Story: I have to give this series props for having an interesting story if nothing else. In my opinion, it was set up very well; the diaries, the game, the way the gods work (I'll leave it at that for fear of spoiling too much) all made for a very engaging and at least acceptably original story base. I'm sure the scry vs. scry idea has been the basis of at least a few stories in the past, but the way it was done in Mirai Nikki, with the whole cell phone diaries idea, made for some engaging games of wit and cunning since the owners' future predictions had unique and major limitations that kept every battle from being exactly the same. The rules of the game the plot revolves around were basically the bare minimum in the way of rules, so there isn't much to be said. It did a good job of moving the plot, but I think a god could've come up with something better. I also really liked the god's relationship with the universe, and the way gods in the series tended to behave. Normally I hate any supreme being aspect of a series, but I actually made a connection with this one. I've never seen a supreme being system QUITE like this one; it got a plus for me.
I also have to admit that I really liked the final eight-or-so episodes. But, once again for fear of spoiling anything, suffice to say they were done well.
However: Once we get into the more intricate details of the story, it begins to fall apart. The thing that most stuck out to me was that all of the emotions seemed really forced and jumpy. For example, if someone died, a character who witnessed the death would be upset for maybe a moment then get over it like it never happened. It genuinely seemed like everybody in the series had some sort of selective short term memory loss, or a Jesus-like capacity for forgiveness. (And on that same note, Hinata and Mao were seriously wounded several times and shrugged it off like it was nothing.) Another issue I had was the fact that Yuki and Yuno basically danced the same on/off, trust/no trust dance throughout the entire series, and their relationship waffled back and forth so frequently I began to get bored with their entire dynamic. And, perhaps most importantly for me, the beginning of the series felt really awkward. It seemed to me like everything was really rushed and contrived, like someone had listed the events and set a deadline for each one -- not that I doubt this actually happened, but a show isn't supposed to FEEL like that. Not only was there no real flow between events, but, in my opinion, there was not nearly enough time dedicated to important conflicts -- such as the battles with 9th and 4th -- as was necicary to give them the appropriate gravity, while very minor characters who probably should have been killed off in their debut episode or not showed up to Yuki at all, got the same time of day. The story also felt very contrived in that Yuki had an encounter with every single diary owner, and while I grant he is the main character and all, one could realistically expect that at least one or two would be killed off before they got to him, since the game is a free for all, not two against ten. And as I said above, that would leave more time to develop characters who actually mattered.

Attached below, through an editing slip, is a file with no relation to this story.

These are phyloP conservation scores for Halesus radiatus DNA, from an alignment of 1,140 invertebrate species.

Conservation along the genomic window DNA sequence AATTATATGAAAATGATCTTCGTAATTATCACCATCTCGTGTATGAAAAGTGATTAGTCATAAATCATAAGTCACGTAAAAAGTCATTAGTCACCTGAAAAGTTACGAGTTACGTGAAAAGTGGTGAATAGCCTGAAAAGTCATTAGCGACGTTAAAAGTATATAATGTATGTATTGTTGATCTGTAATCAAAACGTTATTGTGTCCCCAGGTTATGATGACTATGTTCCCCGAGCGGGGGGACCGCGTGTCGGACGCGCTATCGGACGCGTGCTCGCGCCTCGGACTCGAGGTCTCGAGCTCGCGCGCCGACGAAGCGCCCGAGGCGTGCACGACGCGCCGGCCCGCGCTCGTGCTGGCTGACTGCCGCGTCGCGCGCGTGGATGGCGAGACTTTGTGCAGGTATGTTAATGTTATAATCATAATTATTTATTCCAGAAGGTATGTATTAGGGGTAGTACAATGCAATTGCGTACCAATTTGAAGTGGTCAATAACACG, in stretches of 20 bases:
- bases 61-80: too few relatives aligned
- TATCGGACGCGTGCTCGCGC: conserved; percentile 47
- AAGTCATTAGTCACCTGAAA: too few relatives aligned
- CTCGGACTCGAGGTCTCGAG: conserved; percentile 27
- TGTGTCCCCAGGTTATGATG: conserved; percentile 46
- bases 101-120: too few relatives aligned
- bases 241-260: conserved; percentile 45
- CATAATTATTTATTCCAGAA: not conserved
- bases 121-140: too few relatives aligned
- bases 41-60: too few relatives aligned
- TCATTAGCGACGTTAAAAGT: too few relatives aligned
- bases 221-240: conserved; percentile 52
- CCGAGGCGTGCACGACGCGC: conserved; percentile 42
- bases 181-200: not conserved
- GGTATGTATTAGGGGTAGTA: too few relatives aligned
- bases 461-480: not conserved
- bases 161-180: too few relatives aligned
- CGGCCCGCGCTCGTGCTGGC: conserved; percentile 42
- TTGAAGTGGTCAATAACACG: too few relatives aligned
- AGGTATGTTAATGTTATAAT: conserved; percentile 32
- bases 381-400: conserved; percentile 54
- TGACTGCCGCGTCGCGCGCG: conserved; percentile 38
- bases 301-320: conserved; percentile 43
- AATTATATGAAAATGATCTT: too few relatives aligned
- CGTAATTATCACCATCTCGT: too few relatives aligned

Basically, I liked it, but at no point did I become immersed in the story. I was fully aware of the fact that I was sitting at my computer watching a show the entire time.
Animation: I don't know, I really liked it. One thing that captivated me was the eyes; I've never seen that style before and something about it makes me really like it. Other than that, I just thought the whole art scheme was nifty. It wasn't super detailed or anything, and it's not like it would have taken a tremendous amount of work, but it had a subtle unique style to it I guess. As you can tell, I pay more attention to plot than aestetics.
Sound: Nothing really stuck out to me personally. I'm sure if you're reading this you may be thinking "Screw you, it's obvious the sound is amazingly well done because of reasons," or "Screw you, this series has the worst soundtrack in history becuase of words," but for me, the sound just got me through the show. I did, however, award two extra points to it for the intros, specifically the first one.
Characters: They didn't do anything for me. Yuno was the only slightly original and engaging personality in the whole series, for starters. With the exception of one I'd rather not spoil, Yuki and Yuno were the only characters who seemed to flow (and even that didn't make itself apparent until the last eight-or-so episodes). All of the other characters were either extremely flat or light switch dynamic (they were one way one second and then completely different the next). Once again, it seemed very contrived. I also was irked by many of the characters because of their aforementioned unrealistic capacity for forgiveness. Lastly, everybody cried too much, especially Yuki. There were a few times when I sympathized with them, but I usually just wanted to tell them to suck it up. I guess I just never really made a solid connection with any of the characters like I felt like I should have.
Overall: Despite my criticisms, at the end of the day I would recommend Mirai Nikki because it's a pretty interesting and original story, but I would tell the potential watcher to whom I was advocating not to expect a super memorable series. I enjoyed it all the way through, and while I thought it was of above average in quality, it wasn't particulary distinguished for me.